- HTML Introduction
- HTML Attributes
- HTML Basic Tag
- HTML Color
- HTML Comments
- HTML Fonts
- HTML Blocks
- HTML Images
- HTML Layout
- HTML Links
- HTML Lists
- HTML Formatting Tags
- HTML Table
- HTML Meta Tag
- HTML Frames
- HTML Parse Tag
- HTML Forms
- HTML Script
- HTML Style-CSS
- HTML XHTML
Attributes are another important part of HTML mark-up. An attribute is used to define the characteristics of an element and is placed inside the element's opening tag. Attributes comprise of two parts: a name and a value:
- The name is the property you want to set. For example, the <font> element in the example carries an attribute whose name is face, which you can use to indicate which font type you want the text to appear in.
- The value is what you want the value of the property to be. The first example is using Arial font, so the value of the face attribute is Arial.
The value is what you want the value of the property to be. The first example is using the Arial font, so the value of the face attribute is Arial.
Many HTML tags have a unique set of their own attributes. It will be discussed with each tag introduced throughout the tutorial. Right now we will focus on a set of generic attributes that are used in almost every HTML Tag in existence.
Below are the four attributes used in majority of HTML elements (although not all) :
The id Attribute:
The id attribute can be used to uniquely identify any element within a page ( or style sheet ). There are two primary reasons that you might want to use an id attribute on an element:
- Id attribute is always kept unique throughout a webpage as per the HTML rules.
- Even if you find two elements with the same name you can identify them using Id attribute.
We have a separate tutorial for stylesheets(CSS3) where we can see significance of Id attribute while defining a style. Lets see an example where we would distinguish between tow paragraphs using Id attribute :
Note that there are some naming conventions for the value of the id attribute, it must:
- Begin with a letter (A.Z or a.z) and can then be followed by any number of letters, digits (0 - 9), underscores, colons, hyphens, and periods.
- It must be unique within that document; no two attributes should have the same value within that HTML document.
The title Attribute:
The title attribute gives a suggested title for the element. The syntax for the title attribute is similar as explained for id attribute:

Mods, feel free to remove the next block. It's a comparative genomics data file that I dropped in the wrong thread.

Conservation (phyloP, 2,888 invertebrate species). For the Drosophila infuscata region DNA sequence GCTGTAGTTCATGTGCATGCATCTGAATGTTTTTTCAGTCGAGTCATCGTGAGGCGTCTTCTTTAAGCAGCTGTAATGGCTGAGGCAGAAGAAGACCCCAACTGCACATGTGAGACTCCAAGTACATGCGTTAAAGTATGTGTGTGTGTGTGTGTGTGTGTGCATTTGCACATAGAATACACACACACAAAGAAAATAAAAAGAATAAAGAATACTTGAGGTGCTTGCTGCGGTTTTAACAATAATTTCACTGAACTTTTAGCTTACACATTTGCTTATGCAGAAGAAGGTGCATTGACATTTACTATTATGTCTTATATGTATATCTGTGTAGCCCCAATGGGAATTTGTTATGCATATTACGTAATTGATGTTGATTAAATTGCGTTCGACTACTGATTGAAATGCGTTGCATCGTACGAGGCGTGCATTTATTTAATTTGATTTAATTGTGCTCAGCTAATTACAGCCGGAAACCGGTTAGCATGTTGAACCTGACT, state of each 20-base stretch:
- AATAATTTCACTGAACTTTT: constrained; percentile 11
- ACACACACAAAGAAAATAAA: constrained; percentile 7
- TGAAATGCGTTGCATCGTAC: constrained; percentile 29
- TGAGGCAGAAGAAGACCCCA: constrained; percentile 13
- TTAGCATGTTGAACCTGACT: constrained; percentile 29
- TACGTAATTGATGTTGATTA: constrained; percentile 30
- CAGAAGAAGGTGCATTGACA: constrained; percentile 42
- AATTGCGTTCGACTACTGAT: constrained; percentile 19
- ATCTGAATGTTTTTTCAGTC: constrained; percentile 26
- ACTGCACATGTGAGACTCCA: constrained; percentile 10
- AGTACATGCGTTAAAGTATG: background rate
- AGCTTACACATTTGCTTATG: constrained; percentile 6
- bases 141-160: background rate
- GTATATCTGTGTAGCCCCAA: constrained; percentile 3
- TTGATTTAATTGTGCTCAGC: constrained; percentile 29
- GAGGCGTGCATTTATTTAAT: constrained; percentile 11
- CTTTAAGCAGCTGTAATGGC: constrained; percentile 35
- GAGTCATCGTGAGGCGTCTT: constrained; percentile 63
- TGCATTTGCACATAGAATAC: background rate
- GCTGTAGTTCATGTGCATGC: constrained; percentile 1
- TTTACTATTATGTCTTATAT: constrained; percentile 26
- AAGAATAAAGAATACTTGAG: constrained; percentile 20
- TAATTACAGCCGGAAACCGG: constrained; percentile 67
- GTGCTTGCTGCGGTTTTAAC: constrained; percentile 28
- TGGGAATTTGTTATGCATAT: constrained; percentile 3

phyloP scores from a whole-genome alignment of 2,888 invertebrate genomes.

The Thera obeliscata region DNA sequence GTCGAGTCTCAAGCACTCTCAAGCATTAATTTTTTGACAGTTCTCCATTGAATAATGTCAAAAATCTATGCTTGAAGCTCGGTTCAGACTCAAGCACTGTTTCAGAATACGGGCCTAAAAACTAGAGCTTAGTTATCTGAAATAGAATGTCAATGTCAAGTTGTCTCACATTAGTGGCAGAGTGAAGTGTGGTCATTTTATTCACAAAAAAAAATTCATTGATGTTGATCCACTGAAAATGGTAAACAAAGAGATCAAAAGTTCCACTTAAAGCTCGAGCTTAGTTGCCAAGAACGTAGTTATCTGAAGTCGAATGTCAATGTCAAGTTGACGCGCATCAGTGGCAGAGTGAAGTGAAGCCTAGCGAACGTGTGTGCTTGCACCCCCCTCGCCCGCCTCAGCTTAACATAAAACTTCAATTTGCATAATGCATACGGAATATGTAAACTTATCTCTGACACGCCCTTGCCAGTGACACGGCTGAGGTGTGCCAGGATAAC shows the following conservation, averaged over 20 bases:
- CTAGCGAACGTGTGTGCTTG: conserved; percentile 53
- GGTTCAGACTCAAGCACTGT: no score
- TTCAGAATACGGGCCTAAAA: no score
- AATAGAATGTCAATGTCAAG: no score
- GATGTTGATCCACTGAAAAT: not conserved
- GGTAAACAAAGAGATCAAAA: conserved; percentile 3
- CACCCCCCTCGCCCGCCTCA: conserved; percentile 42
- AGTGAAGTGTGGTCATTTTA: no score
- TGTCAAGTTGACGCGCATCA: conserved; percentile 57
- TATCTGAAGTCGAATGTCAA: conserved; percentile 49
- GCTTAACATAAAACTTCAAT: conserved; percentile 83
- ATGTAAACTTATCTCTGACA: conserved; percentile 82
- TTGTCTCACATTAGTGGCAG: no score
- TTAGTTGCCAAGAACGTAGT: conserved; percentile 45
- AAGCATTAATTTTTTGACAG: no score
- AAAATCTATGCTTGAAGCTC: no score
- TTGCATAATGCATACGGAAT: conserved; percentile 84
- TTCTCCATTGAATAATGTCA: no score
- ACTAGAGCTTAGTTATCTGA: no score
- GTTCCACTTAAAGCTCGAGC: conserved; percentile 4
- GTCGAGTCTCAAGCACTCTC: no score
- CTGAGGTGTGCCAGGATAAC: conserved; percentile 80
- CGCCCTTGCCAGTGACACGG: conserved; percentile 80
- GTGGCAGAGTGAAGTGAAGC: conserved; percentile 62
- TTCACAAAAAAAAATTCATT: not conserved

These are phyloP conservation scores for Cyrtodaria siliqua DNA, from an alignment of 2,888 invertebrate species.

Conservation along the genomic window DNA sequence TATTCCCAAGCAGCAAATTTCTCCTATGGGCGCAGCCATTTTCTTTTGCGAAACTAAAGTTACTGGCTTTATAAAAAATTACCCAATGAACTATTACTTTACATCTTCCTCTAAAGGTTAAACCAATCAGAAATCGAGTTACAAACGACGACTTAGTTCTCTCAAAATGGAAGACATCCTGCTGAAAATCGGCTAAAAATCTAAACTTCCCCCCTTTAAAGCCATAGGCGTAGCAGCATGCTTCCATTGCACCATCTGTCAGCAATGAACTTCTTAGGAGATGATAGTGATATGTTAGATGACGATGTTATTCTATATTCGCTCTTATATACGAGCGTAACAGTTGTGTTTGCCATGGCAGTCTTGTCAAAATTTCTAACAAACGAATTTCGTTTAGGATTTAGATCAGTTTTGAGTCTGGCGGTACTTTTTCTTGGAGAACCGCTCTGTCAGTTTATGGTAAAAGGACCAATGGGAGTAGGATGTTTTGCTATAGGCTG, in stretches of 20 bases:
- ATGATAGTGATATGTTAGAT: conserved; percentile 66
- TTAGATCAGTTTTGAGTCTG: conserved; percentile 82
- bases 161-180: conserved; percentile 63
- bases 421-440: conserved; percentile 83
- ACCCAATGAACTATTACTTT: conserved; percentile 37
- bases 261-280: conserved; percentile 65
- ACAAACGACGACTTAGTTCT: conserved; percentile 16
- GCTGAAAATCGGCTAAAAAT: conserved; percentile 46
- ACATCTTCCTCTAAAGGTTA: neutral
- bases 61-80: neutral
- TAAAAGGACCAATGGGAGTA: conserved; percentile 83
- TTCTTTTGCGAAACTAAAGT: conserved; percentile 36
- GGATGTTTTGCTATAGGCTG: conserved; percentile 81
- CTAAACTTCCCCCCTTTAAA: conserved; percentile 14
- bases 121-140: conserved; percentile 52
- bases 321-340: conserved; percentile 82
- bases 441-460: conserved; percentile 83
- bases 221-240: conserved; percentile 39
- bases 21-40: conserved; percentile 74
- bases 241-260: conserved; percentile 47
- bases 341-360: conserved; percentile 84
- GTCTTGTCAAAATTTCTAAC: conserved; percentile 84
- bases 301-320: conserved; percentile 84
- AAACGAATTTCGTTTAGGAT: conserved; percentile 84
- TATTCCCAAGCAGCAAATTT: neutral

The behaviour of this attribute will depend upon the element that carries it, although it is often displayed as a tool-tip or while the element is loading.
Above code will generate following result:
Titled Heading Tag Example
The class Attribute:
The class attribute is used to associate an element with a predefined style sheet. It would be more clear when you will learn Cascading Style Sheet (CSS) Tutorial. You can assign multiple classes to a attribute by separating them with spaces. For example:
The style Attribute:
The style attribute allows you to specify CSS rules for the element. For example:
There are three internationalization attributes available(although not all) to XHTML elements.
The dir Attribute:
The dir attribute allows you to indicate to the browser the direction in which the text should flow.The dir attribute can take one of the two values, as you can see in the table that follows:
|ltr||Left to right (the default value)|
|rtl||Right to left (for languages such as Hebrew or Arabic that are read right to left)|
When dir attribute is used within the <html> tag, it determines how text will be presented throughout the document scope. When used within another tag, it controls the text's direction for just tag content.
The lang Attribute:
The lang attribute allows you to indicate the main language used in a document, but this attribute was scoped in HTML tag only to support backward compatibility with earlier versions of HTML. Currently this attribute has been replaced by xml:lang attribute. When included within the <html> tag, the lang attribute specifies the language used within the document. When used within other tags, the lang attribute specifies the language used within that specific tag's content. Ideally browser uses lang to better render the text for the user. The values of the lang attribute are ISO-639 standard two-character language codes. You can check HTML Language Codes: ISO 639 for a complete list of language codes.
The xml:lang Attribute:
The xml:lang attribute is the XHTML replacement for the lang attribute. The value of the xml:lang attribute should be an ISO-639 country code as mentioned in previous section.
Below table contains some other attributes that are readily usable with many of HTML's tags.
|align||right, left, center||Horizontally aligns elements|
|valign||top, middle, bottom||Vertically aligns elements within an HTML document.|
|bgcolor||numeric, hexadecimal, RGB values||Background color for an element|
|background||URL||Background image behind an element|
|id||User Defined||Unique Id for an element for be uniquely identified.|
|class||User Defined||Classifies an element for use with Cascading Style Sheets.|
|width||Numeric Value||Specifies the width of tables, images, or table cells.|
|height||Numeric Value||Specifies the height of tables, images, or table cells.|
|title||User Defined||Provides title for an element shown as tooltip.|